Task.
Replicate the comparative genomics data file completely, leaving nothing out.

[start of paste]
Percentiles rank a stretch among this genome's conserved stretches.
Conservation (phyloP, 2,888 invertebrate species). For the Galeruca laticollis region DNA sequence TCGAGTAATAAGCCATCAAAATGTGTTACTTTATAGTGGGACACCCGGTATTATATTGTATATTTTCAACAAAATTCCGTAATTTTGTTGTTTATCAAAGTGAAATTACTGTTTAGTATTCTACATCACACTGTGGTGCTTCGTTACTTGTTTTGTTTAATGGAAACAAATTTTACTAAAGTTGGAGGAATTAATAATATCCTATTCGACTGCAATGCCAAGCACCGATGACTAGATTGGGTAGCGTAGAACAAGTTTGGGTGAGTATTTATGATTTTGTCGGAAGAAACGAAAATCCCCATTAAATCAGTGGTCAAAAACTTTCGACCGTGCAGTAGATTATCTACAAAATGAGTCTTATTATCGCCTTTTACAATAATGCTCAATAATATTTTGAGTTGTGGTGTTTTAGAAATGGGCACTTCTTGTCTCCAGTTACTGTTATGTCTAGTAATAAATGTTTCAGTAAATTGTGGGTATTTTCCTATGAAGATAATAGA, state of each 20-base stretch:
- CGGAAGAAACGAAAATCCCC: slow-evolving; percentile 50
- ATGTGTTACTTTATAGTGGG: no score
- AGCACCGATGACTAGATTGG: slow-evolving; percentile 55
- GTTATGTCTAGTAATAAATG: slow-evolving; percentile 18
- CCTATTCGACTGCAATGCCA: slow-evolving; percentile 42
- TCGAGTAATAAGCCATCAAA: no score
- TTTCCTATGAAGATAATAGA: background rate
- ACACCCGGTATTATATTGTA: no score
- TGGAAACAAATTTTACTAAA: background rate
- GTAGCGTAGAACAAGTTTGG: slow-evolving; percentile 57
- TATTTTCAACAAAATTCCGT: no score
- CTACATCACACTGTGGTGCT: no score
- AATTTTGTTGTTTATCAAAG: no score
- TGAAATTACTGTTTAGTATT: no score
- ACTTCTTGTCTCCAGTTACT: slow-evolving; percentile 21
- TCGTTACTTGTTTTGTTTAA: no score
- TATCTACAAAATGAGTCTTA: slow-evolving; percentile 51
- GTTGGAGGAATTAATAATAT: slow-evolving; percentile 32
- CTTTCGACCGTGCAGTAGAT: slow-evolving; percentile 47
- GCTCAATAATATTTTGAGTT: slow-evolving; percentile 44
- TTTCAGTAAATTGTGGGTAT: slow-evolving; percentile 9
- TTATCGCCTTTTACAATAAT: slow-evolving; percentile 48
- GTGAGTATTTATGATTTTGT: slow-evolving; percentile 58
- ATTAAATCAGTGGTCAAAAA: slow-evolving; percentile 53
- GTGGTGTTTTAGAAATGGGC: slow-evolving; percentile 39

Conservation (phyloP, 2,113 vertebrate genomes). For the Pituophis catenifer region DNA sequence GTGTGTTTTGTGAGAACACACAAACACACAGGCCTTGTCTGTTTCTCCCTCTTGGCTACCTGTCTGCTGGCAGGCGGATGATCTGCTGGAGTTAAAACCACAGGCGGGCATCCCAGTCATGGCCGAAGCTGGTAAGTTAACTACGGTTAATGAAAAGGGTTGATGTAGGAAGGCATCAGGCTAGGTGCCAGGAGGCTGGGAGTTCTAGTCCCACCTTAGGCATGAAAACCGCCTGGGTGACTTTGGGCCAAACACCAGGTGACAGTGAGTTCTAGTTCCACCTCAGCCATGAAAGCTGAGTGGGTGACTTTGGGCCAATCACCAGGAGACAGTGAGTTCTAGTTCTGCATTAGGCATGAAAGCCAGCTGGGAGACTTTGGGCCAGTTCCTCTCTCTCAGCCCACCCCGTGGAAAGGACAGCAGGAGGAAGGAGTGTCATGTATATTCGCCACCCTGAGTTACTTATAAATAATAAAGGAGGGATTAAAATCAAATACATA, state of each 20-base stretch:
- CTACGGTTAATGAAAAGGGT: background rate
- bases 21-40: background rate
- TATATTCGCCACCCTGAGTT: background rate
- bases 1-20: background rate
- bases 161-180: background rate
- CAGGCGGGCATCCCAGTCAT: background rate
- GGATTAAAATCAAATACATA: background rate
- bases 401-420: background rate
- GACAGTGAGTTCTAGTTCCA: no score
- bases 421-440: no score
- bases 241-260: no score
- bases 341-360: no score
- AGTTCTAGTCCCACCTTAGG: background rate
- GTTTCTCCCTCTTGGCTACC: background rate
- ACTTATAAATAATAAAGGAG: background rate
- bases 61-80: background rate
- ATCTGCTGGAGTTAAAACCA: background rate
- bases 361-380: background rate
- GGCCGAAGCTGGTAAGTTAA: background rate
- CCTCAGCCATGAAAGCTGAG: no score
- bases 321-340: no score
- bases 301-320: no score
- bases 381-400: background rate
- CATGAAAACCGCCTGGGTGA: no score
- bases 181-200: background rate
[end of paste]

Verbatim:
Percentiles rank a stretch among this genome's conserved stretches.
Conservation (phyloP, 2,888 invertebrate species). For the Galeruca laticollis region DNA sequence TCGAGTAATAAGCCATCAAAATGTGTTACTTTATAGTGGGACACCCGGTATTATATTGTATATTTTCAACAAAATTCCGTAATTTTGTTGTTTATCAAAGTGAAATTACTGTTTAGTATTCTACATCACACTGTGGTGCTTCGTTACTTGTTTTGTTTAATGGAAACAAATTTTACTAAAGTTGGAGGAATTAATAATATCCTATTCGACTGCAATGCCAAGCACCGATGACTAGATTGGGTAGCGTAGAACAAGTTTGGGTGAGTATTTATGATTTTGTCGGAAGAAACGAAAATCCCCATTAAATCAGTGGTCAAAAACTTTCGACCGTGCAGTAGATTATCTACAAAATGAGTCTTATTATCGCCTTTTACAATAATGCTCAATAATATTTTGAGTTGTGGTGTTTTAGAAATGGGCACTTCTTGTCTCCAGTTACTGTTATGTCTAGTAATAAATGTTTCAGTAAATTGTGGGTATTTTCCTATGAAGATAATAGA, state of each 20-base stretch:
- CGGAAGAAACGAAAATCCCC: slow-evolving; percentile 50
- ATGTGTTACTTTATAGTGGG: no score
- AGCACCGATGACTAGATTGG: slow-evolving; percentile 55
- GTTATGTCTAGTAATAAATG: slow-evolving; percentile 18
- CCTATTCGACTGCAATGCCA: slow-evolving; percentile 42
- TCGAGTAATAAGCCATCAAA: no score
- TTTCCTATGAAGATAATAGA: background rate
- ACACCCGGTATTATATTGTA: no score
- TGGAAACAAATTTTACTAAA: background rate
- GTAGCGTAGAACAAGTTTGG: slow-evolving; percentile 57
- TATTTTCAACAAAATTCCGT: no score
- CTACATCACACTGTGGTGCT: no score
- AATTTTGTTGTTTATCAAAG: no score
- TGAAATTACTGTTTAGTATT: no score
- ACTTCTTGTCTCCAGTTACT: slow-evolving; percentile 21
- TCGTTACTTGTTTTGTTTAA: no score
- TATCTACAAAATGAGTCTTA: slow-evolving; percentile 51
- GTTGGAGGAATTAATAATAT: slow-evolving; percentile 32
- CTTTCGACCGTGCAGTAGAT: slow-evolving; percentile 47
- GCTCAATAATATTTTGAGTT: slow-evolving; percentile 44
- TTTCAGTAAATTGTGGGTAT: slow-evolving; percentile 9
- TTATCGCCTTTTACAATAAT: slow-evolving; percentile 48
- GTGAGTATTTATGATTTTGT: slow-evolving; percentile 58
- ATTAAATCAGTGGTCAAAAA: slow-evolving; percentile 53
- GTGGTGTTTTAGAAATGGGC: slow-evolving; percentile 39

Conservation (phyloP, 2,113 vertebrate genomes). For the Pituophis catenifer region DNA sequence GTGTGTTTTGTGAGAACACACAAACACACAGGCCTTGTCTGTTTCTCCCTCTTGGCTACCTGTCTGCTGGCAGGCGGATGATCTGCTGGAGTTAAAACCACAGGCGGGCATCCCAGTCATGGCCGAAGCTGGTAAGTTAACTACGGTTAATGAAAAGGGTTGATGTAGGAAGGCATCAGGCTAGGTGCCAGGAGGCTGGGAGTTCTAGTCCCACCTTAGGCATGAAAACCGCCTGGGTGACTTTGGGCCAAACACCAGGTGACAGTGAGTTCTAGTTCCACCTCAGCCATGAAAGCTGAGTGGGTGACTTTGGGCCAATCACCAGGAGACAGTGAGTTCTAGTTCTGCATTAGGCATGAAAGCCAGCTGGGAGACTTTGGGCCAGTTCCTCTCTCTCAGCCCACCCCGTGGAAAGGACAGCAGGAGGAAGGAGTGTCATGTATATTCGCCACCCTGAGTTACTTATAAATAATAAAGGAGGGATTAAAATCAAATACATA, state of each 20-base stretch:
- CTACGGTTAATGAAAAGGGT: background rate
- bases 21-40: background rate
- TATATTCGCCACCCTGAGTT: background rate
- bases 1-20: background rate
- bases 161-180: background rate
- CAGGCGGGCATCCCAGTCAT: background rate
- GGATTAAAATCAAATACATA: background rate
- bases 401-420: background rate
- GACAGTGAGTTCTAGTTCCA: no score
- bases 421-440: no score
- bases 241-260: no score
- bases 341-360: no score
- AGTTCTAGTCCCACCTTAGG: background rate
- GTTTCTCCCTCTTGGCTACC: background rate
- ACTTATAAATAATAAAGGAG: background rate
- bases 61-80: background rate
- ATCTGCTGGAGTTAAAACCA: background rate
- bases 361-380: background rate
- GGCCGAAGCTGGTAAGTTAA: background rate
- CCTCAGCCATGAAAGCTGAG: no score
- bases 321-340: no score
- bases 301-320: no score
- bases 381-400: background rate
- CATGAAAACCGCCTGGGTGA: no score
- bases 181-200: background rate